Green Party gets lost in the static

The election of Elizabeth May as Canada’s first-ever Green Party MP was supposed to be a breakthrough for environmental issues. Too bad she blew it.

B.C. Green Party leader Jane Sterk campaigned in the 2009 election for implementation of smart meters.

VICTORIA – The election of Elizabeth May as Canada’s first-ever Green Party MP was supposed to be a breakthrough for environmental issues.

Finally embraced by voters in the organic farming region of Saanich-Gulf Islands, May was given a mandate to change the political conversation about sustainable development, climate change and pollution. The breakthrough might even translate to the provincial level, where Jane Sterk is the latest of a line of B.C. Green leaders to toil in obscurity.

It’s too bad they both threw away their scientific credibility last week, by chiming in with the tiny tinfoil-hat movement and its trumped-up opposition to BC Hydro’s transition to wireless meters.

May got the tinfoil ball rolling by decrying the use of wireless internet. It might be contributing to bee colony collapse, she mused on Twitter, to much ridicule. Apparently she believes that using a computer connected by a wire keeps her free from the radio waves that surround us all. They are generated not only by computers, cell phones and smart meters but all sources of light, including the infrared light that accompanies body heat.

May then cited the much-hyped revelation that the World Health Organization has listed radio-frequency waves as a possible carcinogen. Radio waves such as those generated by cell phones and wireless routers were moved to a classification called 2B, which also includes such volatile substances as pickled vegetables.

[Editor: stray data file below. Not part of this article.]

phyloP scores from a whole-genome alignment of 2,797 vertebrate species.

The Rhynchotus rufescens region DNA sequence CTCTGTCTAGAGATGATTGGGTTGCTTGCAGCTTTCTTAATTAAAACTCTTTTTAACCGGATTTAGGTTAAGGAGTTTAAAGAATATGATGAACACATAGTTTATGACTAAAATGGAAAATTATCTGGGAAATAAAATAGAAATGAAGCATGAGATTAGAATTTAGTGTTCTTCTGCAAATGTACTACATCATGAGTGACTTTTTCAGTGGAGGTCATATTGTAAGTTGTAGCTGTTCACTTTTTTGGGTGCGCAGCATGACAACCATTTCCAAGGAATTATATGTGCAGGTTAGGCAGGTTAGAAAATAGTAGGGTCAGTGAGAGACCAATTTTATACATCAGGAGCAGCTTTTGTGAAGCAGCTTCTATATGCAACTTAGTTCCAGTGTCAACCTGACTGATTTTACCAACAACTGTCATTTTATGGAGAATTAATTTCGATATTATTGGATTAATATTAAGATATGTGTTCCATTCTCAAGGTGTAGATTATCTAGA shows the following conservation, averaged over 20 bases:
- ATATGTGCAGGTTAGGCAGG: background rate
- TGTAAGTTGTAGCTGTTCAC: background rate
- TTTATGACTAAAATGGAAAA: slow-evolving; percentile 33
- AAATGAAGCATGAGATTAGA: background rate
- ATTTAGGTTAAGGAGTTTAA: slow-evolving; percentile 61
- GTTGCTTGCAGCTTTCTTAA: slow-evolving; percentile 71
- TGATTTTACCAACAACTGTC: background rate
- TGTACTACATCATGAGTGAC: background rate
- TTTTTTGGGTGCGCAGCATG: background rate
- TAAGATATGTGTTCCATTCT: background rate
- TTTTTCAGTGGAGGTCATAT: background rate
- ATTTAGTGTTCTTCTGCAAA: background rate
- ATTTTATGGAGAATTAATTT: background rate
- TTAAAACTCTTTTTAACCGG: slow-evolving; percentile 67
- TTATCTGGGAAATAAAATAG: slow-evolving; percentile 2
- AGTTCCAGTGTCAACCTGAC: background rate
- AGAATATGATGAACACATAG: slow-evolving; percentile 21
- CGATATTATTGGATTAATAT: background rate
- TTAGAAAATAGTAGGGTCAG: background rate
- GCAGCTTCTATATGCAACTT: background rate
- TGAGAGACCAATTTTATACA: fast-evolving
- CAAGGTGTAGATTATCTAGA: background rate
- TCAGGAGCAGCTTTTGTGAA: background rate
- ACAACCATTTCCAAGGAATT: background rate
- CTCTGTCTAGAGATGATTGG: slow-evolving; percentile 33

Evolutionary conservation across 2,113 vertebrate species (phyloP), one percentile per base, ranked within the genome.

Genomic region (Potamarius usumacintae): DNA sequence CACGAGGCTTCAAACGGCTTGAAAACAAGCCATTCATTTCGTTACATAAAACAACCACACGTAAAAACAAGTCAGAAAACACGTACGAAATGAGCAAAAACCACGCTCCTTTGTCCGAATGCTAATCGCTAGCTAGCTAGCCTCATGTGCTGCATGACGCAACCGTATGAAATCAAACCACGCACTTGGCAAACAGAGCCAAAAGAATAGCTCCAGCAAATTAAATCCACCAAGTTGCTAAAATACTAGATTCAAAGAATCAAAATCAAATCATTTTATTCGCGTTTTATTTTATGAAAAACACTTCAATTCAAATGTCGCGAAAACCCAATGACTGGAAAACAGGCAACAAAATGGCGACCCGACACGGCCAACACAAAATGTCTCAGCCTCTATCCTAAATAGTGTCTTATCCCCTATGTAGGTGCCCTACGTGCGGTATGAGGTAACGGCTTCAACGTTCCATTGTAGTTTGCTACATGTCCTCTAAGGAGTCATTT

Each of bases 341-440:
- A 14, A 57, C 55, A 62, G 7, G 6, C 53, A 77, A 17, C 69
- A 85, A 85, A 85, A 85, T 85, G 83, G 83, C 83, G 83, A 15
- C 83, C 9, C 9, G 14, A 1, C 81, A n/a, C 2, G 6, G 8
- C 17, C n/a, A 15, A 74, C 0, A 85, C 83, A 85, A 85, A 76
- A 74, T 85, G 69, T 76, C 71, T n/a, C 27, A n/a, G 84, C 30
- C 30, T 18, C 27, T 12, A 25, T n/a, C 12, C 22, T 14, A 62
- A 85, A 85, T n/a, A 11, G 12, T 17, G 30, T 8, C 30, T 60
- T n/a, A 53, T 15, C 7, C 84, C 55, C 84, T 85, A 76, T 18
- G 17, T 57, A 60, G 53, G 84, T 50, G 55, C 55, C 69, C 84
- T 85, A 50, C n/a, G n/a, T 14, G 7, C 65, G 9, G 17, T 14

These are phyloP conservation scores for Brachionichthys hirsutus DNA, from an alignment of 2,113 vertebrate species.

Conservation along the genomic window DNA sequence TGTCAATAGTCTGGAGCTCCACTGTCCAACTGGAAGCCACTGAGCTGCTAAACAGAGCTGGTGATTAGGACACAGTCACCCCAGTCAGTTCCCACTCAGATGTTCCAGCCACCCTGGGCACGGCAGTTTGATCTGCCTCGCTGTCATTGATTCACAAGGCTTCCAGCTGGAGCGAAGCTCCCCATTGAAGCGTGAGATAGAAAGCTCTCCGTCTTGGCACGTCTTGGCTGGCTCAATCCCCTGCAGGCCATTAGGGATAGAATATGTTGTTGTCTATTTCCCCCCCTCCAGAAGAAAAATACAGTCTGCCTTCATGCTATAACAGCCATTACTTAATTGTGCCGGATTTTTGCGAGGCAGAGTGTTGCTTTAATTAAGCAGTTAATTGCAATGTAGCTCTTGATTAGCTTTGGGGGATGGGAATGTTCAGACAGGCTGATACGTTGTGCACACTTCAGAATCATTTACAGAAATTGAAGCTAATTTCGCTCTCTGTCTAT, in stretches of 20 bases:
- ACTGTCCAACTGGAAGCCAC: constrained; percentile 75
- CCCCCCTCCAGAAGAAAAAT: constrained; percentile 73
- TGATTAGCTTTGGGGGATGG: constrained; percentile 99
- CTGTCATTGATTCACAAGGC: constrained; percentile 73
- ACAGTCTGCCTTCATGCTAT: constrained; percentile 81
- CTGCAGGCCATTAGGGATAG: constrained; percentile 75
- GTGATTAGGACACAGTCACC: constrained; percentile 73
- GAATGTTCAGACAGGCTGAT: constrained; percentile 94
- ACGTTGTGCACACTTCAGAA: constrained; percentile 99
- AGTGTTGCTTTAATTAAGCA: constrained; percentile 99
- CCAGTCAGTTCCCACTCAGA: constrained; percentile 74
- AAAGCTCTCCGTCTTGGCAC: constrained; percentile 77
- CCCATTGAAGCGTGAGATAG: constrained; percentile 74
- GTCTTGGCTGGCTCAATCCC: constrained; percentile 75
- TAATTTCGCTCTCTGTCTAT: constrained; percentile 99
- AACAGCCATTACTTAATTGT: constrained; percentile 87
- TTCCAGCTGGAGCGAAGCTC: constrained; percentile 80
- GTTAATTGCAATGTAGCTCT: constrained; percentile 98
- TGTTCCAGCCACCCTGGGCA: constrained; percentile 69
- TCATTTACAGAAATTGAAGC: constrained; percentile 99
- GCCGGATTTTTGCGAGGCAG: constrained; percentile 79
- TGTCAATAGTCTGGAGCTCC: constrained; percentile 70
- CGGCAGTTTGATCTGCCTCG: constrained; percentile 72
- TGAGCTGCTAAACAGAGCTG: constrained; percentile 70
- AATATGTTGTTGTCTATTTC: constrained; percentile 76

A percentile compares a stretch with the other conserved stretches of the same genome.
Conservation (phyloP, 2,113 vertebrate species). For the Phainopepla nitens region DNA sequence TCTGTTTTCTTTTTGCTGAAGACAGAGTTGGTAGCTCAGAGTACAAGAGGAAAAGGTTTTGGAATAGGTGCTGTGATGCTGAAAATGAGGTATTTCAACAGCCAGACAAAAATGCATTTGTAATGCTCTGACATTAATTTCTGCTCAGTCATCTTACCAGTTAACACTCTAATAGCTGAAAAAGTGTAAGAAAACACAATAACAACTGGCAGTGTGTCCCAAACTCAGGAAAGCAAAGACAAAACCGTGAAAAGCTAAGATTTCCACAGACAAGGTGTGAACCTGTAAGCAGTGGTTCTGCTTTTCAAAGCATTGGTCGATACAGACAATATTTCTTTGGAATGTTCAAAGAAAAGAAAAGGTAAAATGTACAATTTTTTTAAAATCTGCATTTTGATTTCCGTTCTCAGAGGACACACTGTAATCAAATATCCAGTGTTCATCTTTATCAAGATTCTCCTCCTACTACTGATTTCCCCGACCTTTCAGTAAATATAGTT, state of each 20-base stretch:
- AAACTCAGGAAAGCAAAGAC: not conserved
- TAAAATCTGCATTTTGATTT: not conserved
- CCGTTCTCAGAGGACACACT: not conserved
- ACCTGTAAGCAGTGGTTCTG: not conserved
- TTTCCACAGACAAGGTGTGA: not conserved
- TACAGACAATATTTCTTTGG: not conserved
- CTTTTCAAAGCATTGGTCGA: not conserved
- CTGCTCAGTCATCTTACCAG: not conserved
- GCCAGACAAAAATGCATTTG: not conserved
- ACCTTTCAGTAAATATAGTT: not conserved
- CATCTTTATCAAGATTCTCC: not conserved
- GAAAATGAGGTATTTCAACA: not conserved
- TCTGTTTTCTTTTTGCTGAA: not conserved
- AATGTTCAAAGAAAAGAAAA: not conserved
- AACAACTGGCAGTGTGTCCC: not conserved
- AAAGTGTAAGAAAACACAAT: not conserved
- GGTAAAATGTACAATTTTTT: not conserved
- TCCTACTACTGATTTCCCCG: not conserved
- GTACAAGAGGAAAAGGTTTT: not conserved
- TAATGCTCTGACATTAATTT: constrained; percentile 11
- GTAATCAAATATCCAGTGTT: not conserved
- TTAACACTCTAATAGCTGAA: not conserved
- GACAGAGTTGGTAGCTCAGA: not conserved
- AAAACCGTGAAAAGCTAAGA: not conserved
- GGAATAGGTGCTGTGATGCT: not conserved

What this actually means is that health effects can’t be ruled out. It’s impossible to prove that something’s impossible. But after many years of study, the evidence that cell phones and such devices cause illness remains at precisely zero.

With May alongside, Sterk called a news conference last week to demand a halt to BC Hydro’s smart meter program. The first question from a reporter was, why are you reversing the BC Greens’ 2009 election platform, which called for installation of smart meters by 2012, followed by imposition of time-of-use electricity pricing to reduce consumption?

Sterk expressed surprise, apparently having forgotten her own position from only two years ago. Political credibility takes years to build but only seconds to destroy.

I attended the B.C. Green Party’s 2007 leadership convention at which Sterk was elected. It came after a long and divisive debate over whether cell phones could be used at the meeting. They were finally allowed, but this “issue” apparently took up more time than any policy discussion.

Why is BC Hydro putting in smart meters? First, mechanical meters are obsolete and soon won’t be available. Second, B.C. is about twice as big as Germany. Finding, let alone fixing damaged power lines is a monumental task. A smart grid (much more than just digital meters) is not only self-assessing, it can be made self-healing, rerouting power to blacked-out areas when weather, transformer failure or vehicle accidents cut power.